How do I know when I should switch up my weights?

How do I know when I should switch up my weights?

Knowing when to increase your weights in your exercise routine is essential for continued progress, motivation, results and to avoid plateaus. Here are some signs that might indicate that its time to adjust your weights:

  1. Current Weights Feel Too Easy – If you find that you can complete your sets and repetitions with ease, and it doesn’t feel challenging anymore, it’s likely time to increase the weight. Your muscles need a sufficient stimulus to grow and adapt – take a look at the blog on how to build lean muscle here.
  2. Consistently Meeting Repetition Targets – If you consistently meet or exceed your target repetitions without much effort, it may be an indication that your current weights are not providing enough resistance. Consider increasing the weight to maintain a challenging workout.
  3. Lack of Muscle Soreness – Now this is an interesting one… While muscle soreness is NOT the only indicator of an effective workout, if you’re no longer experiencing any soreness after your sessions, it could mean that your muscles have adapted to your current routine. Gradually increasing the weights can help reintroduce that stimulus. You shouldn’t be in constant pain post-exercise by any means but knowing the difference between a challenging workout which causes muscle fatigue and an easy one which doesn’t is key!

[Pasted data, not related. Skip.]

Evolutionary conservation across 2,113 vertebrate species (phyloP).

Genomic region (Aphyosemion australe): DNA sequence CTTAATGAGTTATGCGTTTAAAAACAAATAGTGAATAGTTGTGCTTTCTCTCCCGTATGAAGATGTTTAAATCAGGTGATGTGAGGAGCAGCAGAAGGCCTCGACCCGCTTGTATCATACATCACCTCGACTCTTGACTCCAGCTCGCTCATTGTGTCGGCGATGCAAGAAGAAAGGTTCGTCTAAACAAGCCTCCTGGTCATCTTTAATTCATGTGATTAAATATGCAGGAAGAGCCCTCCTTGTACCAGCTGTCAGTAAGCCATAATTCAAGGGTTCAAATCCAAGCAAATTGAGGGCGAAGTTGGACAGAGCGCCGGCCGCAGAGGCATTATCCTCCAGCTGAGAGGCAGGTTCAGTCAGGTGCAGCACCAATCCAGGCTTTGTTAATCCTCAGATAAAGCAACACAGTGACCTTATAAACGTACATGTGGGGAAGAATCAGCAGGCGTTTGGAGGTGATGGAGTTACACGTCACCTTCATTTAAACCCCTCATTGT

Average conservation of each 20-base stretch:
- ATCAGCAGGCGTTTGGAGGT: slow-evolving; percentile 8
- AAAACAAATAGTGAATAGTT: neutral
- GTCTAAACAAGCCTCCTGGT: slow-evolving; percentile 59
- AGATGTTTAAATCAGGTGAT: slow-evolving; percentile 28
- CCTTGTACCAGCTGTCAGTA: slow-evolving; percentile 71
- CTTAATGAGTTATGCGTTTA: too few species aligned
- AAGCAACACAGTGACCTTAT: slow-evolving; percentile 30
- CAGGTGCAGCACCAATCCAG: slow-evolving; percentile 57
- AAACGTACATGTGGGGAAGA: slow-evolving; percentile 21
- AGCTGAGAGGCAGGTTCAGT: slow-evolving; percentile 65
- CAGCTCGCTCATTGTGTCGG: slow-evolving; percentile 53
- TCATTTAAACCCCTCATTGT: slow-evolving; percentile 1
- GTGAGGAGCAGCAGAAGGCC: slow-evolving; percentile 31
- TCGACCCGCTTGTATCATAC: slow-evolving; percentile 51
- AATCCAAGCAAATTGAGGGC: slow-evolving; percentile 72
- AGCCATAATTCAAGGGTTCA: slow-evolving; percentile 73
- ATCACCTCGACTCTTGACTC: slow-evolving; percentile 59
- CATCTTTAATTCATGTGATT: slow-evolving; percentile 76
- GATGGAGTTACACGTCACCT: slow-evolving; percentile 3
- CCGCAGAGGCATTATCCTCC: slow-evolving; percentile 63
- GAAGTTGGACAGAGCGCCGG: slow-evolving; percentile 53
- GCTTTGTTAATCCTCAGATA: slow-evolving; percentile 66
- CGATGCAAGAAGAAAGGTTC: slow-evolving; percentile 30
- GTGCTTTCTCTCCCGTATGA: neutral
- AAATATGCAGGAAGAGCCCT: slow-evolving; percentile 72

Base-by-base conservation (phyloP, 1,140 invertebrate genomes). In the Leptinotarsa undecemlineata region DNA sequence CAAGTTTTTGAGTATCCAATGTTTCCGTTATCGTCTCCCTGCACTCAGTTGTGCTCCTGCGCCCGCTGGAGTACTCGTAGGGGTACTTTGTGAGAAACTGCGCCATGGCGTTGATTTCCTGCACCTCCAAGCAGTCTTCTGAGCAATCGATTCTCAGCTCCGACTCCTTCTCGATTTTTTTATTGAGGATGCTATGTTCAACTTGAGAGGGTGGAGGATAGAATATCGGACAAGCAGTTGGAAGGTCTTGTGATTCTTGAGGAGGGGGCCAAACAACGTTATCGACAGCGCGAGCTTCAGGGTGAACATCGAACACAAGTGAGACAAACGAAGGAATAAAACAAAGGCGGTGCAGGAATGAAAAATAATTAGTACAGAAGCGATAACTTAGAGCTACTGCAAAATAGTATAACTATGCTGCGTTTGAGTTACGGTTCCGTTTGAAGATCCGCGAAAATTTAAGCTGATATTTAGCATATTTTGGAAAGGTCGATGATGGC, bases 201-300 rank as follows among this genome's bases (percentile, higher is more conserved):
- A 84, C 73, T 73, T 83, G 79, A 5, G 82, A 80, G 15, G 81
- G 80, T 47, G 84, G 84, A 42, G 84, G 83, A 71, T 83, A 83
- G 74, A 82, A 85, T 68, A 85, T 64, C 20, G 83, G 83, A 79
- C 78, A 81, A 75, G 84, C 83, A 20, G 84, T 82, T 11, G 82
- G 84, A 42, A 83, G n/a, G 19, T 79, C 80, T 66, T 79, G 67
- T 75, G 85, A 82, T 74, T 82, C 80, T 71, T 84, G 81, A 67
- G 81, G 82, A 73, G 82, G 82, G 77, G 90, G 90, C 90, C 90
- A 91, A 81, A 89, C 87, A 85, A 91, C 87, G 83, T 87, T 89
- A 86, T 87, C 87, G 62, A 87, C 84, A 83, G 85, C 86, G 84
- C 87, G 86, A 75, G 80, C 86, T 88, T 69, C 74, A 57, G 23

4. Stalled Progress – If you’ve noticed a plateau in your strength or muscle-building progress, changing up your weights can be beneficial. Your body adapts to the stress placed on it, so introducing new challenges is essential for continued improvement.
  5. Changes in Goals – If your fitness goals have evolved, for example, from endurance to strength, or from general fitness to hypertrophy (muscle growth), you may need to adjust your weights accordingly. Different goals often require different resistance levels.
  6. Injury Recovery – If you’re returning to exercise after an injury or a break, it’s advisable to start with lighter weights and gradually increase them as your strength and fitness levels improve. Listen to your body and progress at a pace that allows for proper recovery.
  7. Periodisation – Some training programmes incorporate periodisation, which involves planned changes in intensity and volume over time. This may include phases of lighter weights and higher reps followed by phases of heavier weights and lower reps. 
  8. Remember in addition to the point above that not every workout is about going heavy/heavier! There are lots of exercises which are about endurance, time under tension without it involving a heavier weight so be guided by the program you are following. 

Remember, it’s crucial to make gradual adjustments to avoid overloading your muscles and risking injury – if in doubt start light and build up gradually. Aim for a progression that challenges you but allows you to maintain proper form and control during exercises. Always listen to your body and be mindful of how it responds to changes in your workout routine.

As always any questions, get in touch!

Caroline x

How do I know when I should switch up my weights?
How do I know when I should switch up my weights?
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Time to get outside!

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